Tuesday, September 22, 2015

Paint Louis in Jeopardy After Graffiti Artists "Bomb" St. Louis

Posted By on Tue, Sep 22, 2015 at 7:13 AM

click to enlarge An artist works on his Paint Louis piece — part of an annual event to paint the flood wall at the riverfront. - PHOTO BY JOHN HARRINGTON
  • Photo by John Harrington
  • An artist works on his Paint Louis piece — part of an annual event to paint the flood wall at the riverfront.

Paint Louis – which brings street artists from all over the world to St. Louis for a city-sanctioned weekend of graffiti on the riverfront's flood wall – might be in trouble. The event's organizer, John Harrington, says he fears the city may not reauthorize the event next year after some graffiti artists decided to “bomb the city” during the 2015 gathering, held September 10 through 12.





The annual three-day event is thought to be the largest gathering of street artists in the world. Originally started in 1994, it was canceled in 2001 after artists left their sanctioned canvas and began painting all over the city.



It took Harrington, a former graffiti writer who was part of the original crew that started Paint Louis, to bring the event back to life in 2011. But he now fears for its future.



“Most definitely I’m worried,” Harrington says. “Some of those people I think did it on purpose because they’re like, 'Fuck Paint Louis. They didn’t put us on like we wanted to be on, or we didn’t get on at all – we’re going to go out and bomb the city and get the thing canceled.’”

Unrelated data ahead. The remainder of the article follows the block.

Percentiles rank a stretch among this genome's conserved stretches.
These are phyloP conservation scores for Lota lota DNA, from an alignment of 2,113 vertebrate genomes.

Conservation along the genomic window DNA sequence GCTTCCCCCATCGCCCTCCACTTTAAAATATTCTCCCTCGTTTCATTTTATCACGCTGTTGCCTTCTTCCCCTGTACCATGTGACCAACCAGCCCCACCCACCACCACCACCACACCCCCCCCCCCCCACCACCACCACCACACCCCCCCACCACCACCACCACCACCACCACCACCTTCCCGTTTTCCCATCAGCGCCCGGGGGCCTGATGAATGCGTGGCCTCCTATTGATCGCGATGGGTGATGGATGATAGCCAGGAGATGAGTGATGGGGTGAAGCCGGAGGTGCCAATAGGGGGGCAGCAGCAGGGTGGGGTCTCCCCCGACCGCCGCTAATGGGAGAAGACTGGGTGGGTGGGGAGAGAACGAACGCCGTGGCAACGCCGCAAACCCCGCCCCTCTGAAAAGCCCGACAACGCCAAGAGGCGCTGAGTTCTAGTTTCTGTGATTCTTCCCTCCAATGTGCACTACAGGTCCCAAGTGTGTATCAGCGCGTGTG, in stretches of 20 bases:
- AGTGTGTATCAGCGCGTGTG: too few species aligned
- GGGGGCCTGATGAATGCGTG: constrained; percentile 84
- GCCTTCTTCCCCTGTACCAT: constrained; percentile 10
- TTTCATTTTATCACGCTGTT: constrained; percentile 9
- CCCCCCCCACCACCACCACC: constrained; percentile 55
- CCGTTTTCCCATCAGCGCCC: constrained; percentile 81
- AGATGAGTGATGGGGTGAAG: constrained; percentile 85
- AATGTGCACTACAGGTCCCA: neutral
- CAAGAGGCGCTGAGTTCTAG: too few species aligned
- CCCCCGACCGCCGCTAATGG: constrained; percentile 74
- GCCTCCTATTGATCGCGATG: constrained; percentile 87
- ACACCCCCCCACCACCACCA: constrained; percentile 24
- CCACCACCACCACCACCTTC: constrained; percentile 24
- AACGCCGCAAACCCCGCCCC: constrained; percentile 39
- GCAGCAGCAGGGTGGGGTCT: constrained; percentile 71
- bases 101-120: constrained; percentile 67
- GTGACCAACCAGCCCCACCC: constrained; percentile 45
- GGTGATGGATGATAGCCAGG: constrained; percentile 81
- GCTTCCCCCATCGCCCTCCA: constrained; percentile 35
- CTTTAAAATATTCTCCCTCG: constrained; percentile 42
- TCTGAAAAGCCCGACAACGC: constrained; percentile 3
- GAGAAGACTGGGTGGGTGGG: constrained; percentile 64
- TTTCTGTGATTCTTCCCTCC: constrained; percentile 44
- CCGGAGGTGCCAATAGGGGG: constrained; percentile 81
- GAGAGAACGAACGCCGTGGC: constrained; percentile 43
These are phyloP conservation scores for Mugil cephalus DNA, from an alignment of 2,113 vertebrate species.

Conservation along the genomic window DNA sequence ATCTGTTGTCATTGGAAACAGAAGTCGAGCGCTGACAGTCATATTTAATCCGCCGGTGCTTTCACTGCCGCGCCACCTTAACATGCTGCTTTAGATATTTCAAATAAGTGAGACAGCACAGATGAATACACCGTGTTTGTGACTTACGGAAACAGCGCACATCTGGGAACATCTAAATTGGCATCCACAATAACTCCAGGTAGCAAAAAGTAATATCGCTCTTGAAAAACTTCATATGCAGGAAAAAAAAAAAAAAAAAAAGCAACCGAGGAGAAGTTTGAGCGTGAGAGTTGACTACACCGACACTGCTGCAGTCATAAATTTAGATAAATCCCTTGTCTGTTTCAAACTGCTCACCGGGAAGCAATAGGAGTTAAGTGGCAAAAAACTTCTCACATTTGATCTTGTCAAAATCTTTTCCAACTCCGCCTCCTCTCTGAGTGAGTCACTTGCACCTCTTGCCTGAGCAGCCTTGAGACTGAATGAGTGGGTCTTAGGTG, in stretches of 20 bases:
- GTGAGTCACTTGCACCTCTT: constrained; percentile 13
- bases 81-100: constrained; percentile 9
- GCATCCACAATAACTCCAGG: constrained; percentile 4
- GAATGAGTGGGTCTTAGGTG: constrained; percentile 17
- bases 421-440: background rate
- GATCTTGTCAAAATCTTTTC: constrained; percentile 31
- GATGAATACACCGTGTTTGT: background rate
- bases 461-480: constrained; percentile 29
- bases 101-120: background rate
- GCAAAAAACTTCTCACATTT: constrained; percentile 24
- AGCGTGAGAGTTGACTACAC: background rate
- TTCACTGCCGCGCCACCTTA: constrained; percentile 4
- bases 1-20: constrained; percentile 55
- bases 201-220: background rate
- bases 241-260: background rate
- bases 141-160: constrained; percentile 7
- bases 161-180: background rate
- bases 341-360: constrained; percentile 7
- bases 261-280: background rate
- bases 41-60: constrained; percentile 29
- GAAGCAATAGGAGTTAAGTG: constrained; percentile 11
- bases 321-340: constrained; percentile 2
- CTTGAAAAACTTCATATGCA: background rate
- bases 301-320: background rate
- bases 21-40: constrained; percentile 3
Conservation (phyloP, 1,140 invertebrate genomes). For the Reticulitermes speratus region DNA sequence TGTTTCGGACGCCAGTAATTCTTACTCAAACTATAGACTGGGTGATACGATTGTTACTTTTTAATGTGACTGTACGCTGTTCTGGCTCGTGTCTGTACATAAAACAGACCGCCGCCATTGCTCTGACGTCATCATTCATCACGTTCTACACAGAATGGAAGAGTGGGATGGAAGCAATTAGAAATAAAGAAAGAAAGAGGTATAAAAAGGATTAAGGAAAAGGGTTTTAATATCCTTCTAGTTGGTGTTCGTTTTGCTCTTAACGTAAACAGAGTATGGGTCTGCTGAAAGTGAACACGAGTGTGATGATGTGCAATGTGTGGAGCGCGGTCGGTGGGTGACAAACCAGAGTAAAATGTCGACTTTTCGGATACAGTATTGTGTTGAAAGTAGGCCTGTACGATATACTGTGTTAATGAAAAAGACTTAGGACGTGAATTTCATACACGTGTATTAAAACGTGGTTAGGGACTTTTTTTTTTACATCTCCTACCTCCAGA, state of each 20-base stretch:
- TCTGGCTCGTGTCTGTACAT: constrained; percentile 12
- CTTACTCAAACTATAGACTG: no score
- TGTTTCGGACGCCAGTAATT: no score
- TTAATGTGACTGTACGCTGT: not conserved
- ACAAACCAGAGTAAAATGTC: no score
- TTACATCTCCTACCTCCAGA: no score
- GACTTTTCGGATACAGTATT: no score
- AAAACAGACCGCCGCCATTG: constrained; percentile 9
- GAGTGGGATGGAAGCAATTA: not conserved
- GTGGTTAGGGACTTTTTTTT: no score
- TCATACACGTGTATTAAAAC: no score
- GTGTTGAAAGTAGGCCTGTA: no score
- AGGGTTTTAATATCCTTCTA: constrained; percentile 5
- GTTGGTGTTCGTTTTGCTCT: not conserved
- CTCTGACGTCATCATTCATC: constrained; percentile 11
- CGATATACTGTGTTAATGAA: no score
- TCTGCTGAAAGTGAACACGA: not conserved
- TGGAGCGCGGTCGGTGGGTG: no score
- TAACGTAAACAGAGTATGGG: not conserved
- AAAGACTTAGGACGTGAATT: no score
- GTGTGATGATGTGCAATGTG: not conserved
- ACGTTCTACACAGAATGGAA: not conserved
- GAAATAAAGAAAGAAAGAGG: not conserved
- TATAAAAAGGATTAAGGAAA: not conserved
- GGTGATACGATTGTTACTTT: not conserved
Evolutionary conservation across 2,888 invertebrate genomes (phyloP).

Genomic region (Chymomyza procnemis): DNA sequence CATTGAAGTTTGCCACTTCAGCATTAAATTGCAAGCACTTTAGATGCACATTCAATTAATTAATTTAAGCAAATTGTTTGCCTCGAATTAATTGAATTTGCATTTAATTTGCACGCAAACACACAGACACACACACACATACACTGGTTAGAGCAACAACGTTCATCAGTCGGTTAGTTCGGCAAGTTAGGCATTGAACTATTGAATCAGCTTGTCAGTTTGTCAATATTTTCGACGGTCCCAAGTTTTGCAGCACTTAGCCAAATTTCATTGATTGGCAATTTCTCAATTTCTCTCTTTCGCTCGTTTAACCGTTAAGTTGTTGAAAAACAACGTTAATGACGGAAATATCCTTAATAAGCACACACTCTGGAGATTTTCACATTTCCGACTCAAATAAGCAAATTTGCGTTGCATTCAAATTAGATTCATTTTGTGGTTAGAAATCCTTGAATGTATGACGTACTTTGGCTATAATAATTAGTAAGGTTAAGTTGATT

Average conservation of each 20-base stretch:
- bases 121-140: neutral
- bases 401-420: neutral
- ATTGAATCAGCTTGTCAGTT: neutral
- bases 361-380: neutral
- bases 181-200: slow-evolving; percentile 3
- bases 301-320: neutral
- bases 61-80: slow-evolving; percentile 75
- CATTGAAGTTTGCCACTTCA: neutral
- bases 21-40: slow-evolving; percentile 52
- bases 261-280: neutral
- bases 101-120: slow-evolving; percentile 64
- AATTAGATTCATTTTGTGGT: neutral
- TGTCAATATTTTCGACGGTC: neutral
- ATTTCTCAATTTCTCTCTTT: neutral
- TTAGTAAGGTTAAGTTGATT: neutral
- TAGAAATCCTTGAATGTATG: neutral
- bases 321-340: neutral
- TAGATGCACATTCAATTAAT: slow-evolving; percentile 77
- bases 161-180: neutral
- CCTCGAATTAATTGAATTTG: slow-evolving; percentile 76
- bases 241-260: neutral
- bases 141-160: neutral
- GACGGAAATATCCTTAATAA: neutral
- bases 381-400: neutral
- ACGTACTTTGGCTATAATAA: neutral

click to enlarge Graffiti artists "bombed" the city, Harrington says, with vandalism like that depicted above. - PHOTO BY JOHN HARRINGTON
  • Photo by John Harrington
  • Graffiti artists "bombed" the city, Harrington says, with vandalism like that depicted above.

Before Paint Louis begins each year, artists are asked to submit a rendering of what they would like to paint. Based on these submissions, the flood wall is sectioned off into parts, one for each writer. This year, 200 writers were invited to participate, Harrington says, but approximately 375 showed up – some of whom were unhappy they did not get the respect they felt was due. A number of locals were among this group, Harrington says – locals who did not go through the submission process but rather just expected to be given space.



Yet Bero, a local graffiti writer, said his aversion to the application process had less to do with entitlement and more to do with fear of police. Members of the painting community believe that undercover police officers hang around Paint Louis taking photos of writers and their work. After that, police can then link writers to their tags in other parts of the city.



Whatever their reasons for not participating, a number of artists took it upon themselves to host their own party – painting unsanctioned areas all over town, or “bombing the city,” as Harrington and Bero describe it.



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